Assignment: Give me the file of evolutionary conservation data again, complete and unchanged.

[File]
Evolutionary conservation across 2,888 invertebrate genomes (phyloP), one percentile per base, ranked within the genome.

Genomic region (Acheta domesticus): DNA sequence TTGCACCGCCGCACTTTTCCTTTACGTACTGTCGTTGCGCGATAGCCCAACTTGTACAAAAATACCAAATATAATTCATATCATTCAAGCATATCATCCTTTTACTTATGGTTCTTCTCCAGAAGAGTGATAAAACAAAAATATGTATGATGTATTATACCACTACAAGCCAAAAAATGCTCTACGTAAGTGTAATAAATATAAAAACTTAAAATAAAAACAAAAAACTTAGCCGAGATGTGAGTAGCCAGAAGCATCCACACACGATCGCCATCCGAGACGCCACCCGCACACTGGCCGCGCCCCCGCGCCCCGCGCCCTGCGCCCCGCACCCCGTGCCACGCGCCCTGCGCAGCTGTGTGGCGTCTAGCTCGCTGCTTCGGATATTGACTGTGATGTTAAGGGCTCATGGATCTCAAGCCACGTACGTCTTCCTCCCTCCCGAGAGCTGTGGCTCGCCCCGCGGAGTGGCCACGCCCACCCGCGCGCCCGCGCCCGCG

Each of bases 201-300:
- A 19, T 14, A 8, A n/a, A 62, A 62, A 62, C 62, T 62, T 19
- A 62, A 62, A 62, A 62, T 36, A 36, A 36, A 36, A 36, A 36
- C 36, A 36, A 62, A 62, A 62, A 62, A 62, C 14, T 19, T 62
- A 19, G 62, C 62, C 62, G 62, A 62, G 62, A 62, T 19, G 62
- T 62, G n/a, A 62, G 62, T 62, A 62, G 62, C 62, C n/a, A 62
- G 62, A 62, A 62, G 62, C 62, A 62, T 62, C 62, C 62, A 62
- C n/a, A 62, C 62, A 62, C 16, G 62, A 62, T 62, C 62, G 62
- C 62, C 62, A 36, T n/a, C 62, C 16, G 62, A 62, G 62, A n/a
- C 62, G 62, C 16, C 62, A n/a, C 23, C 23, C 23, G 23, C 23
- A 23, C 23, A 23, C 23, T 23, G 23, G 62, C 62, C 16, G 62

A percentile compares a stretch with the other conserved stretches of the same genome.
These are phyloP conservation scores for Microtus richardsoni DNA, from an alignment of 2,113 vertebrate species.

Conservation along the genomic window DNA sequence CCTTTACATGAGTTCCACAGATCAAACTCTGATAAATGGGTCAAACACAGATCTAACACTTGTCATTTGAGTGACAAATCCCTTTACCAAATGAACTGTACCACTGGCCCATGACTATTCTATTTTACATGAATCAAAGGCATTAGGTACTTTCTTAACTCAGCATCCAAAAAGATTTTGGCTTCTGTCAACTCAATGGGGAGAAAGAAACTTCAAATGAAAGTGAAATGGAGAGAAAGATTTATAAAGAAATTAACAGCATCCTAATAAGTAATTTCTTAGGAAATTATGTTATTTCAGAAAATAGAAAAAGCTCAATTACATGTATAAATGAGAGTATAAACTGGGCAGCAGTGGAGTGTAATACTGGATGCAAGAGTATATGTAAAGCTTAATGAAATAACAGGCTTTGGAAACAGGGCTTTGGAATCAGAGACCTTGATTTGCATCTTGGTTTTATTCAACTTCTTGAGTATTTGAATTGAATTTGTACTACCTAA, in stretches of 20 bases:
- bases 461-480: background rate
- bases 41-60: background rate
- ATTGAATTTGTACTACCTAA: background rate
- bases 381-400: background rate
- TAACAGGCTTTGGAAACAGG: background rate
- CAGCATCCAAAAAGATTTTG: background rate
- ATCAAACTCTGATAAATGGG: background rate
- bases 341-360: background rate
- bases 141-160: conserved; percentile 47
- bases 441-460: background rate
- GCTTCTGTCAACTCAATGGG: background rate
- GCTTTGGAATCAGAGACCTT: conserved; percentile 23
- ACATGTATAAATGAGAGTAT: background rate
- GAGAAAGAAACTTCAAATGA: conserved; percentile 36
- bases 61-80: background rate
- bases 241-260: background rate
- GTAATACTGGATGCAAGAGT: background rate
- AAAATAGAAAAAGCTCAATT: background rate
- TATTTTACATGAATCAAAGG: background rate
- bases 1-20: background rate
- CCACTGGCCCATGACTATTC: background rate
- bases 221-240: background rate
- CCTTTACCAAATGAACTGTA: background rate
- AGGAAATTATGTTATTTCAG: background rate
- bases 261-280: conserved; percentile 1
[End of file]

Evolutionary conservation across 2,888 invertebrate genomes (phyloP), one percentile per base, ranked within the genome.

Genomic region (Acheta domesticus): DNA sequence TTGCACCGCCGCACTTTTCCTTTACGTACTGTCGTTGCGCGATAGCCCAACTTGTACAAAAATACCAAATATAATTCATATCATTCAAGCATATCATCCTTTTACTTATGGTTCTTCTCCAGAAGAGTGATAAAACAAAAATATGTATGATGTATTATACCACTACAAGCCAAAAAATGCTCTACGTAAGTGTAATAAATATAAAAACTTAAAATAAAAACAAAAAACTTAGCCGAGATGTGAGTAGCCAGAAGCATCCACACACGATCGCCATCCGAGACGCCACCCGCACACTGGCCGCGCCCCCGCGCCCCGCGCCCTGCGCCCCGCACCCCGTGCCACGCGCCCTGCGCAGCTGTGTGGCGTCTAGCTCGCTGCTTCGGATATTGACTGTGATGTTAAGGGCTCATGGATCTCAAGCCACGTACGTCTTCCTCCCTCCCGAGAGCTGTGGCTCGCCCCGCGGAGTGGCCACGCCCACCCGCGCGCCCGCGCCCGCG

Each of bases 201-300:
- A 19, T 14, A 8, A n/a, A 62, A 62, A 62, C 62, T 62, T 19
- A 62, A 62, A 62, A 62, T 36, A 36, A 36, A 36, A 36, A 36
- C 36, A 36, A 62, A 62, A 62, A 62, A 62, C 14, T 19, T 62
- A 19, G 62, C 62, C 62, G 62, A 62, G 62, A 62, T 19, G 62
- T 62, G n/a, A 62, G 62, T 62, A 62, G 62, C 62, C n/a, A 62
- G 62, A 62, A 62, G 62, C 62, A 62, T 62, C 62, C 62, A 62
- C n/a, A 62, C 62, A 62, C 16, G 62, A 62, T 62, C 62, G 62
- C 62, C 62, A 36, T n/a, C 62, C 16, G 62, A 62, G 62, A n/a
- C 62, G 62, C 16, C 62, A n/a, C 23, C 23, C 23, G 23, C 23
- A 23, C 23, A 23, C 23, T 23, G 23, G 62, C 62, C 16, G 62

A percentile compares a stretch with the other conserved stretches of the same genome.
These are phyloP conservation scores for Microtus richardsoni DNA, from an alignment of 2,113 vertebrate species.

Conservation along the genomic window DNA sequence CCTTTACATGAGTTCCACAGATCAAACTCTGATAAATGGGTCAAACACAGATCTAACACTTGTCATTTGAGTGACAAATCCCTTTACCAAATGAACTGTACCACTGGCCCATGACTATTCTATTTTACATGAATCAAAGGCATTAGGTACTTTCTTAACTCAGCATCCAAAAAGATTTTGGCTTCTGTCAACTCAATGGGGAGAAAGAAACTTCAAATGAAAGTGAAATGGAGAGAAAGATTTATAAAGAAATTAACAGCATCCTAATAAGTAATTTCTTAGGAAATTATGTTATTTCAGAAAATAGAAAAAGCTCAATTACATGTATAAATGAGAGTATAAACTGGGCAGCAGTGGAGTGTAATACTGGATGCAAGAGTATATGTAAAGCTTAATGAAATAACAGGCTTTGGAAACAGGGCTTTGGAATCAGAGACCTTGATTTGCATCTTGGTTTTATTCAACTTCTTGAGTATTTGAATTGAATTTGTACTACCTAA, in stretches of 20 bases:
- bases 461-480: background rate
- bases 41-60: background rate
- ATTGAATTTGTACTACCTAA: background rate
- bases 381-400: background rate
- TAACAGGCTTTGGAAACAGG: background rate
- CAGCATCCAAAAAGATTTTG: background rate
- ATCAAACTCTGATAAATGGG: background rate
- bases 341-360: background rate
- bases 141-160: conserved; percentile 47
- bases 441-460: background rate
- GCTTCTGTCAACTCAATGGG: background rate
- GCTTTGGAATCAGAGACCTT: conserved; percentile 23
- ACATGTATAAATGAGAGTAT: background rate
- GAGAAAGAAACTTCAAATGA: conserved; percentile 36
- bases 61-80: background rate
- bases 241-260: background rate
- GTAATACTGGATGCAAGAGT: background rate
- AAAATAGAAAAAGCTCAATT: background rate
- TATTTTACATGAATCAAAGG: background rate
- bases 1-20: background rate
- CCACTGGCCCATGACTATTC: background rate
- bases 221-240: background rate
- CCTTTACCAAATGAACTGTA: background rate
- AGGAAATTATGTTATTTCAG: background rate
- bases 261-280: conserved; percentile 1